stating original sentence may not be challenged in appeal of probation revocationSummary of this case from State v. Blazier
Opinion filed May 10, 1985.
SYLLABUS BY THE COURT
1. APPELLATE PROCEDURE — Right to Appeal. The right to appeal is entirely statutory and not a right vested in the federal or Kansas constitutions.
2. SAME — Jurisdiction of Appellate Courts — Statutory Time Limitations in Which to File Appeal. Kansas appellate courts have no jurisdiction to entertain an appeal unless the appeal is taken within the time limitations prescribed by applicable statutes.
3. CRIMINAL LAW — Appeal of Criminal Conviction — Time Limitations — Effect of Limitations When Appeal Occurs Following Revocation of Probation. K.S.A. 1984 Supp. 21-4603(3) provides that for a defendant to appeal his original conviction he must do so within 120 days of the imposition of sentence plus the 10 days granted under K.S.A. 22-3608(1). If a defendant, after imposition of sentence, is placed upon probation and probation is later revoked more than 130 days after the imposition of sentence, the defendant may only appeal the revocation.
Appeal from Wyandotte district court, O.Q. CLAFLIN III, judge. Opinion filed May 10, 1985. Appeal dismissed.
Thomas E. Foster, of Foster Foster, of Kansas City, argued the cause and was on the briefs for appellant.
Jerome A. Gorman, assistant district attorney, argued the cause and Robert T. Stephan, attorney general, and Nick A. Tomasic, district attorney, were with him on the brief for appellee.
The opinion of the court was delivered by
Cedric Tripp has appealed his jury conviction of one count of rape (K.S.A. 21-3502). The defendant did not deny that sexual intercourse occurred with the alleged victim but contended the act was consensual and no rape was involved.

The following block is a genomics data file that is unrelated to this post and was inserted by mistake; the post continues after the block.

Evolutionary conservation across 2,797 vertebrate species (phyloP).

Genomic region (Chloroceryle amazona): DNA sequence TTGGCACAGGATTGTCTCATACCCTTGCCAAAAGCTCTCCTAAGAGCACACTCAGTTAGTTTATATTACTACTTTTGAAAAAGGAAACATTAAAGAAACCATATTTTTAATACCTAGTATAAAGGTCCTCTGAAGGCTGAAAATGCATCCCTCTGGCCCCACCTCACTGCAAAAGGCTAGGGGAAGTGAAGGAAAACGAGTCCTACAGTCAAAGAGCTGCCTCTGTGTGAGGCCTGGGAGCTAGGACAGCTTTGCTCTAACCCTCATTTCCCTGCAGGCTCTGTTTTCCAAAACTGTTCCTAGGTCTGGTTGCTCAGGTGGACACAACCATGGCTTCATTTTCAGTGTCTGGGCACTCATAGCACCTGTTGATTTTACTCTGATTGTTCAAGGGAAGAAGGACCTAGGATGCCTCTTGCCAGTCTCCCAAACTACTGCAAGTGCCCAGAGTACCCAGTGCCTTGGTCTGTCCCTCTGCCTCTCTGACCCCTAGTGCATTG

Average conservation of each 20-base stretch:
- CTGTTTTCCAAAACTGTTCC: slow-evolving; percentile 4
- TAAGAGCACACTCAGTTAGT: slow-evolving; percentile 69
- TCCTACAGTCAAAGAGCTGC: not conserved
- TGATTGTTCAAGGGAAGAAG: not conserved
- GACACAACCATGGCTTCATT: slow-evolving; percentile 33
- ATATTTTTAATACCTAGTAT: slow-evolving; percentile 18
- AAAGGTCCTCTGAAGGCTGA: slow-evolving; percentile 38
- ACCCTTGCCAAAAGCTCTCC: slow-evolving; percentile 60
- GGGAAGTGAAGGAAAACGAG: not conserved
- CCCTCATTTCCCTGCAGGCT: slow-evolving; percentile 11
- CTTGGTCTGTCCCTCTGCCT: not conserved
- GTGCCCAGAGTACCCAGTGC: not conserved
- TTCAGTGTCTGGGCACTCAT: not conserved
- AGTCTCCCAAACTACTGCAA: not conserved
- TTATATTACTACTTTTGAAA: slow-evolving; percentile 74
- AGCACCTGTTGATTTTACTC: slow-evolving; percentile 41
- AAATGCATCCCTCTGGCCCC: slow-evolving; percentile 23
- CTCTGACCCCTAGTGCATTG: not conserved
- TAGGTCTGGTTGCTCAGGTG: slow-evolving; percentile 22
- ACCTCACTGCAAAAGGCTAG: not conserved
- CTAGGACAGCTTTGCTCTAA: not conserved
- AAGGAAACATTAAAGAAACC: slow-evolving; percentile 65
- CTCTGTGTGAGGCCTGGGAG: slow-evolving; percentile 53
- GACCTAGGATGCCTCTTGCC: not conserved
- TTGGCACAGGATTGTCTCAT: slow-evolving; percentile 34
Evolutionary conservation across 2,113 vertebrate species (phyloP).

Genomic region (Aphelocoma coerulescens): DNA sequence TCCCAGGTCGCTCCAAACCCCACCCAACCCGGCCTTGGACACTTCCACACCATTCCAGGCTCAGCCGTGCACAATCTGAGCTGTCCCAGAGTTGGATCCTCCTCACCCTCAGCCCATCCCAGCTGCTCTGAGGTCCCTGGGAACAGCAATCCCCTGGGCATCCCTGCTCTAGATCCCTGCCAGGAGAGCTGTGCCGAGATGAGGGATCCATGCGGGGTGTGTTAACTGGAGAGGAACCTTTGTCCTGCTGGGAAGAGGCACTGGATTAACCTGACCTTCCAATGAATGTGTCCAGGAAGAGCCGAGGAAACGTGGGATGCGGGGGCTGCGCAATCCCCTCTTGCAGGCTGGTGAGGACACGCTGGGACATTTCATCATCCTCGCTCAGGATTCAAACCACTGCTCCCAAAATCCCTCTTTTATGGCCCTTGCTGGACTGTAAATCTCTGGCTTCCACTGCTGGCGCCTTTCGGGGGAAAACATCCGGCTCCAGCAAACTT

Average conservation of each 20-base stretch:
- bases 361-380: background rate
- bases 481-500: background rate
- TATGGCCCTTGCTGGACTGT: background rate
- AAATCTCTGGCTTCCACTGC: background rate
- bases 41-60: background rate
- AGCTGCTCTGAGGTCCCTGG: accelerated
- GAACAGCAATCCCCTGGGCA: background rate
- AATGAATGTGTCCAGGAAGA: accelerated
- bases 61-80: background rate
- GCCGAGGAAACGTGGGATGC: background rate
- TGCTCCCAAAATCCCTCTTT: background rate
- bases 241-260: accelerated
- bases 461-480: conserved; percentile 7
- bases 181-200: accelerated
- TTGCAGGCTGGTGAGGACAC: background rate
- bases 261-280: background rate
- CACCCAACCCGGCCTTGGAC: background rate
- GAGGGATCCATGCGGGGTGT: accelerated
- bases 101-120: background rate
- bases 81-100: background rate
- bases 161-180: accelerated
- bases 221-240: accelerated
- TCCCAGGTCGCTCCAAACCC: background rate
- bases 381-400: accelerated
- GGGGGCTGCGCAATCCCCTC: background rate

In view of the decision reached there is no necessity to set forth the facts in detail. At the outset, we are met with a jurisdictional challenge to the appeal. The State contends the appeal was not timely filed. On August 26, 1982, the defendant was found guilty by a jury; on September 24, 1982, he was sentenced pursuant to statute and granted probation; on July 29, 1983, defendant's probation was revoked for numerous reasons; on November 18, 1983, defendant filed a motion for modification of sentence; on February 16, 1984, the motion for modification was heard and denied by the trial court; and on February 24, 1984, defendant filed his notice of appeal from the original jury conviction and judgment entered thereon.
Under K.S.A. 22-3608(1), an appeal from a judgment of conviction must be taken no later than ten days after expiration of the district court's power to modify sentence. The State contends the district court's power to modify in this case ended in the early part of 1983, 120 days after imposition of the original sentence on September 24, 1982. Thus, the State argues, defendant's notice of appeal, filed almost one and one-half years later in February, 1984, was out of time and we are without jurisdiction. On the other hand, the defendant contends that under K.S.A. 1984 Supp. 21-4603 an appeal may be taken at any time within 120 days of the imposition of sentence or within 120 days after probation has been revoked. Hence, it is argued that as the defendant filed his motion to modify sentence on November 18, 1983, within 120 days of the revocation of his probation, and as the notice of appeal was filed promptly after the ruling on that motion the appeal is timely filed.
Some of the controlling statutes have been amended but the amendments do not affect the provisions pertinent to this case.
K.S.A. 1984 Supp. 21-4602 provides in part:
"As used in this article: . . . (3) `Probation' is a procedure under which a defendant, found guilty of a crime upon verdict or plea, is released by the court after imposition of sentence, without imprisonment subject to conditions imposed by the court and subject to the supervision of the probation service of the state, county or court;"